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Opinion

Karadzic trial: proud Serb defiance vs. victims' stories

The Radovan Karadzic trial may not deliver justice, but it will give victims a chance to tell what happened.

By Kyle Richard Olson / March 3, 2010



Chicago

If Radovan Karadzic suffers remorse for the bloodshed suffered under his charge, he has not shown it this week. The former supreme commander of the Bosnian Serb Army entered the courtroom proudly as his trial resumed on Monday, ready to deliver a message to the world. The Serb role in the 1992-1995 Balkan War was “just and holy,” he declared, and Serbs acted in self-defense against the Bosnian “dark forces.” With a flamboyant confidence fit for the stage, Mr. Karadzic seeks to justify his role in the greatest European tragedy since the Holocaust. 

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But while Karadzic may view the courtroom as his theater, most of the audience sees his trial as a reminder of something all too real.

At last, Karadzic meets the bar of justice. On Monday began one of the most significant trials of our time. Karadzic has not been shy. His aim is to subvert the “biased” Western narrative and declare his version of what took place in Bosnia during the Balkan War. He now has his chance to tell the truth. So, too, will the victims.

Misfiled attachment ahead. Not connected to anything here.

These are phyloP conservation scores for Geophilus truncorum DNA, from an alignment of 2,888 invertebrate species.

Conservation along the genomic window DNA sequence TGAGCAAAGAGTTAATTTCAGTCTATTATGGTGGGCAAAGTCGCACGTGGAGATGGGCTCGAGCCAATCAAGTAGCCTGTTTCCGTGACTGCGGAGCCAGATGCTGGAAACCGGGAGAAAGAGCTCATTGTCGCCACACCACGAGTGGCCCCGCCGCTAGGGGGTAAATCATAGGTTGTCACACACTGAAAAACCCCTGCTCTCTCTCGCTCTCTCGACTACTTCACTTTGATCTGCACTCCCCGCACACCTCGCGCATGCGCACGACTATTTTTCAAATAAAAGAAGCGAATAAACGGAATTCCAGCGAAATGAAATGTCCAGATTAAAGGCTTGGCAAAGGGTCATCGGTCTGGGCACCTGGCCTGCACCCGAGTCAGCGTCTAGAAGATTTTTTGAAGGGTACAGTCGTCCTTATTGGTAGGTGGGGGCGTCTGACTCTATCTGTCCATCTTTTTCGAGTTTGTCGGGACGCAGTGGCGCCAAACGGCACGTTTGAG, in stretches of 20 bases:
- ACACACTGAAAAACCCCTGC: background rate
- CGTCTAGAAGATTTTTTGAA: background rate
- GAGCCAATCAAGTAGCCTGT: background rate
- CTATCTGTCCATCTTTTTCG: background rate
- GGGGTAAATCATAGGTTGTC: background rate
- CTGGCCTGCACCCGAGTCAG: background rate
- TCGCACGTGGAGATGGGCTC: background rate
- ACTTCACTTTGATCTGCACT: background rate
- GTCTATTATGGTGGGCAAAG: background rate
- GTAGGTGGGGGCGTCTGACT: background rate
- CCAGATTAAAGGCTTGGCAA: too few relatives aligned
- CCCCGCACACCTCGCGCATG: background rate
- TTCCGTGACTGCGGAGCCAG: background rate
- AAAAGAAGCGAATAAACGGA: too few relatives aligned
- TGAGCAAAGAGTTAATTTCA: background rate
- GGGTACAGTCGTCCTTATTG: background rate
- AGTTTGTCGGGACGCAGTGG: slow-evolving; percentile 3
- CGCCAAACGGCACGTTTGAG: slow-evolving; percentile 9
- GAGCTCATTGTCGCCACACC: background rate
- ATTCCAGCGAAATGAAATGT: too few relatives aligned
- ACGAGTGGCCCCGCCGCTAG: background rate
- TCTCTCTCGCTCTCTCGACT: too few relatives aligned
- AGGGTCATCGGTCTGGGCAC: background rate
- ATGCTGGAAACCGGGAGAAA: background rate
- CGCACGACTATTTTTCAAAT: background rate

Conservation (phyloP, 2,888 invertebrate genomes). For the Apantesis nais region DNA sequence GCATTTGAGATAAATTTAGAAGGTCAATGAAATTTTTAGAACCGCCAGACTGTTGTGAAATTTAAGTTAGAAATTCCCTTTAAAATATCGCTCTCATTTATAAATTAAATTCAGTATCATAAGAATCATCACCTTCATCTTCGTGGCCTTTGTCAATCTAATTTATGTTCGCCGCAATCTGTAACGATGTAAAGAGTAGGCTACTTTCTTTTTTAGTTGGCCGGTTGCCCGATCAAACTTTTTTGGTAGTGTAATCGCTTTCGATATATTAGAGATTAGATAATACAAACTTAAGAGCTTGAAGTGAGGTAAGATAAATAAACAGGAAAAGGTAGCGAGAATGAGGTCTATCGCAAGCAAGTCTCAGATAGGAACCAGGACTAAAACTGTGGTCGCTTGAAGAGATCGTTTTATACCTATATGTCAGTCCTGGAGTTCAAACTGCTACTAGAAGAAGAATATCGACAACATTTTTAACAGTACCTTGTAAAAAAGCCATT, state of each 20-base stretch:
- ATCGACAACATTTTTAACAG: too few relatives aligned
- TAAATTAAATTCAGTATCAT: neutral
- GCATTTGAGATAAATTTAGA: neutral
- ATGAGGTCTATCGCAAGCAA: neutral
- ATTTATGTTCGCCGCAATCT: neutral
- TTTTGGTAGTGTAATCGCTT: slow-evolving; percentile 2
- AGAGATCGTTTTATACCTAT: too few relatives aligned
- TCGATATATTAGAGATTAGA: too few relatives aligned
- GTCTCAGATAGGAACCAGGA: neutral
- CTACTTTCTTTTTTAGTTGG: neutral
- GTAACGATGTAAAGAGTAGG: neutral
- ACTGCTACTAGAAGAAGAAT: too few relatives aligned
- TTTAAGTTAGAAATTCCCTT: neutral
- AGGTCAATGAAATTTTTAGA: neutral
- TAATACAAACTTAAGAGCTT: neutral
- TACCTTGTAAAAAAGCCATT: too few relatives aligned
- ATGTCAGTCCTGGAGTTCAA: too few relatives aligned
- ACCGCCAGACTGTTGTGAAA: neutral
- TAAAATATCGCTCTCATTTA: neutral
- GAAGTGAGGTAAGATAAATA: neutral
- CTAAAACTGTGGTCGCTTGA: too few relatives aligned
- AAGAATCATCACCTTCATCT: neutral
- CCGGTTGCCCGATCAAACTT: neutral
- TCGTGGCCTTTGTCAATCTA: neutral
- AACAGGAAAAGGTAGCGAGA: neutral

For over 12 years, Karadzic remained at large as an indicted war crimes fugitive. In July 2008, he was finally discovered near Serbia’s capital city of Belgrade, disguised as a new age healer. He was then transferred to the International Criminal Tribunal for the former Yugoslavia (ICTY) in The Hague, Netherlands. There, Karadzic will defend himself against the charges of genocide, war crimes, and crimes against humanity. 

Will this trial bring justice? Nothing can right the wrongs suffered in Bosnia during the war. Yet some have criticized the ICTY for either going too far or not far enough in seeking just resolution to the Balkan conflict. Despite these criticisms, the court still provides one thing that nothing else can: a voice for the victims. If history is based on who writes it, this trial can offer their account of what really happened. 

The indictment is chilling. It describes how in Sarajevo, Karadzic led a four-year campaign of terror to purge the city of non-Serbs. Rocket launches, snipings, and shellings shrank Sarajevo’s population by 64 percent of its prewar size. Casualties approached 75,000, with the city left in ruins. It also points to Karadzic as the mastermind of the infamous Srebrenica massacre of July 1995, where 7,500 Muslim men and boys were systematically marched off and slaughtered. 

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